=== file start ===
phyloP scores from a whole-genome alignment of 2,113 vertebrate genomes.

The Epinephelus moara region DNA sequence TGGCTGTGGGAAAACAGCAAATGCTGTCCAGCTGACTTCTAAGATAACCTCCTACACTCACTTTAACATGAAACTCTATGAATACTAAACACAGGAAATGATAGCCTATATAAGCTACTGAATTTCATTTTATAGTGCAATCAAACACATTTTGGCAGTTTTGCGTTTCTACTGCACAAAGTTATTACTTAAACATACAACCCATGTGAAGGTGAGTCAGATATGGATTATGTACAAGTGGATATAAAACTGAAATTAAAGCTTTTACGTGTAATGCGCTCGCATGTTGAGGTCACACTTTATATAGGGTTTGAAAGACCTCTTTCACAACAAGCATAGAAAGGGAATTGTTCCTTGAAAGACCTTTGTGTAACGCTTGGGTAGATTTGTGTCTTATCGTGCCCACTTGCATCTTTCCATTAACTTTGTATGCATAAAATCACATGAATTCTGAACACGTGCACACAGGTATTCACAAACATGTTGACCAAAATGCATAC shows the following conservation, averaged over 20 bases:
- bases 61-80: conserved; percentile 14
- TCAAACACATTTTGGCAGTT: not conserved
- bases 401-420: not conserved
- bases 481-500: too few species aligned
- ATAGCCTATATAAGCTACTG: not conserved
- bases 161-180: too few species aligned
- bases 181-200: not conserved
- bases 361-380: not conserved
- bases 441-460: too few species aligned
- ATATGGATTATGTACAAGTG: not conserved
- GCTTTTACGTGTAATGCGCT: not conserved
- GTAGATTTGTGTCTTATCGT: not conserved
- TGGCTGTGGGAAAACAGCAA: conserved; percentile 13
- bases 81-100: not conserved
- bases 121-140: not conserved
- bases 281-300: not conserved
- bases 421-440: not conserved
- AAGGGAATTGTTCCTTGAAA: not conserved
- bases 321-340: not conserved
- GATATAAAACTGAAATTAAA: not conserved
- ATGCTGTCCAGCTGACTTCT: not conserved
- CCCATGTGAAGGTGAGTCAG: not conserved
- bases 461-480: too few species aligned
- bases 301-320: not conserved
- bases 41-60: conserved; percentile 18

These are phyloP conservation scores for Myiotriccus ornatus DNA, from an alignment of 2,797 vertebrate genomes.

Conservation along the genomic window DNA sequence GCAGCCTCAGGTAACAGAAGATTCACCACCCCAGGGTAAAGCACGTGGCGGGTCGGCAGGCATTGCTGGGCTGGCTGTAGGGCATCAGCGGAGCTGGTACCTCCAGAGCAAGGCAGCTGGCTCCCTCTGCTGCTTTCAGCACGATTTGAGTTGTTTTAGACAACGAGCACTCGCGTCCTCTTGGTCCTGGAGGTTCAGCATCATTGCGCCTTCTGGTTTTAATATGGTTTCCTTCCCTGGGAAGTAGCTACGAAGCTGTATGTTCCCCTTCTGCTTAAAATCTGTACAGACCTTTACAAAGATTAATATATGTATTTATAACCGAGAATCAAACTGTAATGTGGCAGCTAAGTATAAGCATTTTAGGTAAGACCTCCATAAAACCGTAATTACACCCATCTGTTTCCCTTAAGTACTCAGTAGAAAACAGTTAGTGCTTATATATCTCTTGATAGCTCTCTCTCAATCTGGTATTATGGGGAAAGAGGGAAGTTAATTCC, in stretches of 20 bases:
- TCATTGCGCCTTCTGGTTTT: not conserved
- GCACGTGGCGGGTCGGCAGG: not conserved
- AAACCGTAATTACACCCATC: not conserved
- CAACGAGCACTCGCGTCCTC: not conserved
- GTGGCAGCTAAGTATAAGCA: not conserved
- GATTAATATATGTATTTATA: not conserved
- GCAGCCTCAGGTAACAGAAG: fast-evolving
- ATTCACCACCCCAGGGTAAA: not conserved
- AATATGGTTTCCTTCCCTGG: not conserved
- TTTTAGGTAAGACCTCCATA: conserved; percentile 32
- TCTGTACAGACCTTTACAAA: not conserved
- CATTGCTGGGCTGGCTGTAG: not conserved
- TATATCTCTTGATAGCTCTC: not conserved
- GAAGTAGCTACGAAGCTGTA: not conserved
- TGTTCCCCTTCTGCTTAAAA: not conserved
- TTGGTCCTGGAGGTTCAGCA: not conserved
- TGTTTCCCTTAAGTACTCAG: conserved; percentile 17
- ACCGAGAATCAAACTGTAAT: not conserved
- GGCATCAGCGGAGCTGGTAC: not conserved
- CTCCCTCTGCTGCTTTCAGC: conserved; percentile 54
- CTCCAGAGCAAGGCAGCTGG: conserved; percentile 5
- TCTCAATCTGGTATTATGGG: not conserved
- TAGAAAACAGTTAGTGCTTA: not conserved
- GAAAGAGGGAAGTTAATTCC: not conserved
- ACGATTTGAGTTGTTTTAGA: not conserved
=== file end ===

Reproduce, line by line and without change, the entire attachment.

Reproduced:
phyloP scores from a whole-genome alignment of 2,113 vertebrate genomes.

The Epinephelus moara region DNA sequence TGGCTGTGGGAAAACAGCAAATGCTGTCCAGCTGACTTCTAAGATAACCTCCTACACTCACTTTAACATGAAACTCTATGAATACTAAACACAGGAAATGATAGCCTATATAAGCTACTGAATTTCATTTTATAGTGCAATCAAACACATTTTGGCAGTTTTGCGTTTCTACTGCACAAAGTTATTACTTAAACATACAACCCATGTGAAGGTGAGTCAGATATGGATTATGTACAAGTGGATATAAAACTGAAATTAAAGCTTTTACGTGTAATGCGCTCGCATGTTGAGGTCACACTTTATATAGGGTTTGAAAGACCTCTTTCACAACAAGCATAGAAAGGGAATTGTTCCTTGAAAGACCTTTGTGTAACGCTTGGGTAGATTTGTGTCTTATCGTGCCCACTTGCATCTTTCCATTAACTTTGTATGCATAAAATCACATGAATTCTGAACACGTGCACACAGGTATTCACAAACATGTTGACCAAAATGCATAC shows the following conservation, averaged over 20 bases:
- bases 61-80: conserved; percentile 14
- TCAAACACATTTTGGCAGTT: not conserved
- bases 401-420: not conserved
- bases 481-500: too few species aligned
- ATAGCCTATATAAGCTACTG: not conserved
- bases 161-180: too few species aligned
- bases 181-200: not conserved
- bases 361-380: not conserved
- bases 441-460: too few species aligned
- ATATGGATTATGTACAAGTG: not conserved
- GCTTTTACGTGTAATGCGCT: not conserved
- GTAGATTTGTGTCTTATCGT: not conserved
- TGGCTGTGGGAAAACAGCAA: conserved; percentile 13
- bases 81-100: not conserved
- bases 121-140: not conserved
- bases 281-300: not conserved
- bases 421-440: not conserved
- AAGGGAATTGTTCCTTGAAA: not conserved
- bases 321-340: not conserved
- GATATAAAACTGAAATTAAA: not conserved
- ATGCTGTCCAGCTGACTTCT: not conserved
- CCCATGTGAAGGTGAGTCAG: not conserved
- bases 461-480: too few species aligned
- bases 301-320: not conserved
- bases 41-60: conserved; percentile 18

These are phyloP conservation scores for Myiotriccus ornatus DNA, from an alignment of 2,797 vertebrate genomes.

Conservation along the genomic window DNA sequence GCAGCCTCAGGTAACAGAAGATTCACCACCCCAGGGTAAAGCACGTGGCGGGTCGGCAGGCATTGCTGGGCTGGCTGTAGGGCATCAGCGGAGCTGGTACCTCCAGAGCAAGGCAGCTGGCTCCCTCTGCTGCTTTCAGCACGATTTGAGTTGTTTTAGACAACGAGCACTCGCGTCCTCTTGGTCCTGGAGGTTCAGCATCATTGCGCCTTCTGGTTTTAATATGGTTTCCTTCCCTGGGAAGTAGCTACGAAGCTGTATGTTCCCCTTCTGCTTAAAATCTGTACAGACCTTTACAAAGATTAATATATGTATTTATAACCGAGAATCAAACTGTAATGTGGCAGCTAAGTATAAGCATTTTAGGTAAGACCTCCATAAAACCGTAATTACACCCATCTGTTTCCCTTAAGTACTCAGTAGAAAACAGTTAGTGCTTATATATCTCTTGATAGCTCTCTCTCAATCTGGTATTATGGGGAAAGAGGGAAGTTAATTCC, in stretches of 20 bases:
- TCATTGCGCCTTCTGGTTTT: not conserved
- GCACGTGGCGGGTCGGCAGG: not conserved
- AAACCGTAATTACACCCATC: not conserved
- CAACGAGCACTCGCGTCCTC: not conserved
- GTGGCAGCTAAGTATAAGCA: not conserved
- GATTAATATATGTATTTATA: not conserved
- GCAGCCTCAGGTAACAGAAG: fast-evolving
- ATTCACCACCCCAGGGTAAA: not conserved
- AATATGGTTTCCTTCCCTGG: not conserved
- TTTTAGGTAAGACCTCCATA: conserved; percentile 32
- TCTGTACAGACCTTTACAAA: not conserved
- CATTGCTGGGCTGGCTGTAG: not conserved
- TATATCTCTTGATAGCTCTC: not conserved
- GAAGTAGCTACGAAGCTGTA: not conserved
- TGTTCCCCTTCTGCTTAAAA: not conserved
- TTGGTCCTGGAGGTTCAGCA: not conserved
- TGTTTCCCTTAAGTACTCAG: conserved; percentile 17
- ACCGAGAATCAAACTGTAAT: not conserved
- GGCATCAGCGGAGCTGGTAC: not conserved
- CTCCCTCTGCTGCTTTCAGC: conserved; percentile 54
- CTCCAGAGCAAGGCAGCTGG: conserved; percentile 5
- TCTCAATCTGGTATTATGGG: not conserved
- TAGAAAACAGTTAGTGCTTA: not conserved
- GAAAGAGGGAAGTTAATTCC: not conserved
- ACGATTTGAGTTGTTTTAGA: not conserved